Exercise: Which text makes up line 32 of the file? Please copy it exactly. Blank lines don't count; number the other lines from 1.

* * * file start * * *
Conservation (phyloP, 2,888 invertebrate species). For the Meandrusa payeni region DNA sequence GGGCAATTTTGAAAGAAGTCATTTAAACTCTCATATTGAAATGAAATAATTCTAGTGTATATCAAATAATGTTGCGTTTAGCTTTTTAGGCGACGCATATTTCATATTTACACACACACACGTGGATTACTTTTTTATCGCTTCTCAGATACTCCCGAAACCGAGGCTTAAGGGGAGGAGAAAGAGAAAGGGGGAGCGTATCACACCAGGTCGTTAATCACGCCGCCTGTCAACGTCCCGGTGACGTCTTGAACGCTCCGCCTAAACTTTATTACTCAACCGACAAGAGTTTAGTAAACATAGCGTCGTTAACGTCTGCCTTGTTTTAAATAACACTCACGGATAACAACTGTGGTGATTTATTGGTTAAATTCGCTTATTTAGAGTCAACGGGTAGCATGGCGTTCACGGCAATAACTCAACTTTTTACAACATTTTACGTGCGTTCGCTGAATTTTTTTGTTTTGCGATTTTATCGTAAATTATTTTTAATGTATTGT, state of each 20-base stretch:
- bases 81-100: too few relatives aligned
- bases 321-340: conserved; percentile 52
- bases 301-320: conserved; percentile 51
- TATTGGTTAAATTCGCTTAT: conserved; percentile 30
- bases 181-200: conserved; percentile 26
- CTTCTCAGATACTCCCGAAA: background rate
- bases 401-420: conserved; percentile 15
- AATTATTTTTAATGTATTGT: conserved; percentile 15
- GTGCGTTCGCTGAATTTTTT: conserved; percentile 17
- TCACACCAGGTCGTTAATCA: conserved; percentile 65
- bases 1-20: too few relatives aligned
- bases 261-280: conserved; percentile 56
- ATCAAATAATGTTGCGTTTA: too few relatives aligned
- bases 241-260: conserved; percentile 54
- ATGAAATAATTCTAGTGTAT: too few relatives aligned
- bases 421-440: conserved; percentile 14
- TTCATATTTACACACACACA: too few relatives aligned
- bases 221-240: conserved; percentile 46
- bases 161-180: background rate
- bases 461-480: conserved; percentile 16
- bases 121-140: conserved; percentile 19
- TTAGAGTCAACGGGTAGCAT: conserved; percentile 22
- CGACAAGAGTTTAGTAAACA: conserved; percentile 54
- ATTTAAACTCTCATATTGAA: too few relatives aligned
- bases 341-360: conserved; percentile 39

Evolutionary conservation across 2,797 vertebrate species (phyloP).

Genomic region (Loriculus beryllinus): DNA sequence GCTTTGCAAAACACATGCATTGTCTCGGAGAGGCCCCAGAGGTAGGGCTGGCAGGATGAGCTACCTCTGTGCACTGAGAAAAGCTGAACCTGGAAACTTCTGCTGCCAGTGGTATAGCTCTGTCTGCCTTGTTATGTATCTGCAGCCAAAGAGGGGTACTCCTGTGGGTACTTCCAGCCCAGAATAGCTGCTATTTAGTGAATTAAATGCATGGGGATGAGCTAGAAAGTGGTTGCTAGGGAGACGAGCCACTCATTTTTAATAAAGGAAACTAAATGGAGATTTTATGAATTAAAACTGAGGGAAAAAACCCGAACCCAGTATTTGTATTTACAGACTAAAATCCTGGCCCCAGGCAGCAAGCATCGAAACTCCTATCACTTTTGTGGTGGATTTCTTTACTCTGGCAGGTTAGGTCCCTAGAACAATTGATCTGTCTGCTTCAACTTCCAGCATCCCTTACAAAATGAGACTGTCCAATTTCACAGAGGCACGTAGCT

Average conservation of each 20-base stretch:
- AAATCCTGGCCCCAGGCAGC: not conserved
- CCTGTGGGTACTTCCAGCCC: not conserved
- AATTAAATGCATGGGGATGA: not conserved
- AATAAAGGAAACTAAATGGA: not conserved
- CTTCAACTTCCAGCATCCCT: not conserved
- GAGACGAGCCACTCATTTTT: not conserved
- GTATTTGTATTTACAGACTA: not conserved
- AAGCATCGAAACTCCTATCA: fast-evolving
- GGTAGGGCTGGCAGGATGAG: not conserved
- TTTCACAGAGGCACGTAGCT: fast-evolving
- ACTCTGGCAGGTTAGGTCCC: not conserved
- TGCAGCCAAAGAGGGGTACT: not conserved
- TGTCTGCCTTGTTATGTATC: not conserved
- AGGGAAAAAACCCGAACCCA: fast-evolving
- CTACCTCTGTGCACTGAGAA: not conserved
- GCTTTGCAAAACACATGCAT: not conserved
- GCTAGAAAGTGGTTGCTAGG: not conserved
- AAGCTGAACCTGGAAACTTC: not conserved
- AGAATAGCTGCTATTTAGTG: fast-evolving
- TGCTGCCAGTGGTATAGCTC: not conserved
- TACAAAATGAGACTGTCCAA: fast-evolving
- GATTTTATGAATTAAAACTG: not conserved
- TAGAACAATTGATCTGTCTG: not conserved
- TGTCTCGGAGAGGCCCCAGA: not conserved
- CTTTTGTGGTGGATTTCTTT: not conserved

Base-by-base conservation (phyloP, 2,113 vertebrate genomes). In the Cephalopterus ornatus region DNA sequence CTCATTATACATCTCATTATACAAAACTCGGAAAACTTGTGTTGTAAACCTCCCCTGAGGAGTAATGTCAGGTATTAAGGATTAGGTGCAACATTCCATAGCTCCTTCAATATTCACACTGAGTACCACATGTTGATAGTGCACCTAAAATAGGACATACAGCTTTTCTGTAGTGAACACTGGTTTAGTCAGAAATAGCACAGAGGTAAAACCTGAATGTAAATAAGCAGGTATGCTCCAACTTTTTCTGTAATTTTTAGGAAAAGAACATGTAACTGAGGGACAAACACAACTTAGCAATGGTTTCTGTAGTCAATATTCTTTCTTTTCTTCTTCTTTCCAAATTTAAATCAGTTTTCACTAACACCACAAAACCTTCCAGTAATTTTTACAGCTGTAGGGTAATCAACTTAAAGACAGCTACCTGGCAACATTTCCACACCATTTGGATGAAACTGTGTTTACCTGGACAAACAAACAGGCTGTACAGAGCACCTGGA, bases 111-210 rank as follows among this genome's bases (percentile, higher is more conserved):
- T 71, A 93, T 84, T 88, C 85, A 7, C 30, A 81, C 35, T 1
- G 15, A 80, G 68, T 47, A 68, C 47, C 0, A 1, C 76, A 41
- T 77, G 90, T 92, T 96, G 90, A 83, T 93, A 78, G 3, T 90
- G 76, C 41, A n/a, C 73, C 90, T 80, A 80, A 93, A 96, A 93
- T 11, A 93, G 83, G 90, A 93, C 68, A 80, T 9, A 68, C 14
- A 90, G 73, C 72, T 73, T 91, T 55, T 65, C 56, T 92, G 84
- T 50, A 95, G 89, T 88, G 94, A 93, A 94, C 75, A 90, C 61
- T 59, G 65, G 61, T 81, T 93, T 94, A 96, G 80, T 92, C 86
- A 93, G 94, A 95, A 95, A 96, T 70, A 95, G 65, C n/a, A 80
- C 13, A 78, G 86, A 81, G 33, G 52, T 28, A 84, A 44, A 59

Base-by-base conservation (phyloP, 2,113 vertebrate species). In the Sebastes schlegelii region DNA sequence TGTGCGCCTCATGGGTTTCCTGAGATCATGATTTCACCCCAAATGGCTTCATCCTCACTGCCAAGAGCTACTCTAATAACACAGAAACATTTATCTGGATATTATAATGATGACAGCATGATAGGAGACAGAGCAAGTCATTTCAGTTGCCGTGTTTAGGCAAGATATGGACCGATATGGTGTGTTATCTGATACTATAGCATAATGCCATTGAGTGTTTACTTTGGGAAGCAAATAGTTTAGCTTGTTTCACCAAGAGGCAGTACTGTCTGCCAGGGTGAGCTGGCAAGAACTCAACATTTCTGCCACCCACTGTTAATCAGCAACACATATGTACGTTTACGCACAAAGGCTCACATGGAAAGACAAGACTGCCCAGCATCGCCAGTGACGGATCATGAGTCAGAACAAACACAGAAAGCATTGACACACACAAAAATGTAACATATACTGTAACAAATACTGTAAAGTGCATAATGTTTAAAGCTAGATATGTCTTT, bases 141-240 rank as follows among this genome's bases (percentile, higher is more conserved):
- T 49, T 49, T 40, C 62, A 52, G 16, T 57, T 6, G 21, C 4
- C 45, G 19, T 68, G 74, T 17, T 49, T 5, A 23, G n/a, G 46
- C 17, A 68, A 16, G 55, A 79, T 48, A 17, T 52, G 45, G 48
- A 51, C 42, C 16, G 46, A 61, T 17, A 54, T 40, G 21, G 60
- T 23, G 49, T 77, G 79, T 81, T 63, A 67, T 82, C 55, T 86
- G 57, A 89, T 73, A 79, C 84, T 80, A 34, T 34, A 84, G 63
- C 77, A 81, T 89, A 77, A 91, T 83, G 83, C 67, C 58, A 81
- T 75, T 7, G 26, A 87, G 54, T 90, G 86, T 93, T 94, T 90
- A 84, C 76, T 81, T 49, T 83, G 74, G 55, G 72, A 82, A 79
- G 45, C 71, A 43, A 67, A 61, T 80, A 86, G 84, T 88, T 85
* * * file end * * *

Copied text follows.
- AATTAAATGCATGGGGATGA: not conserved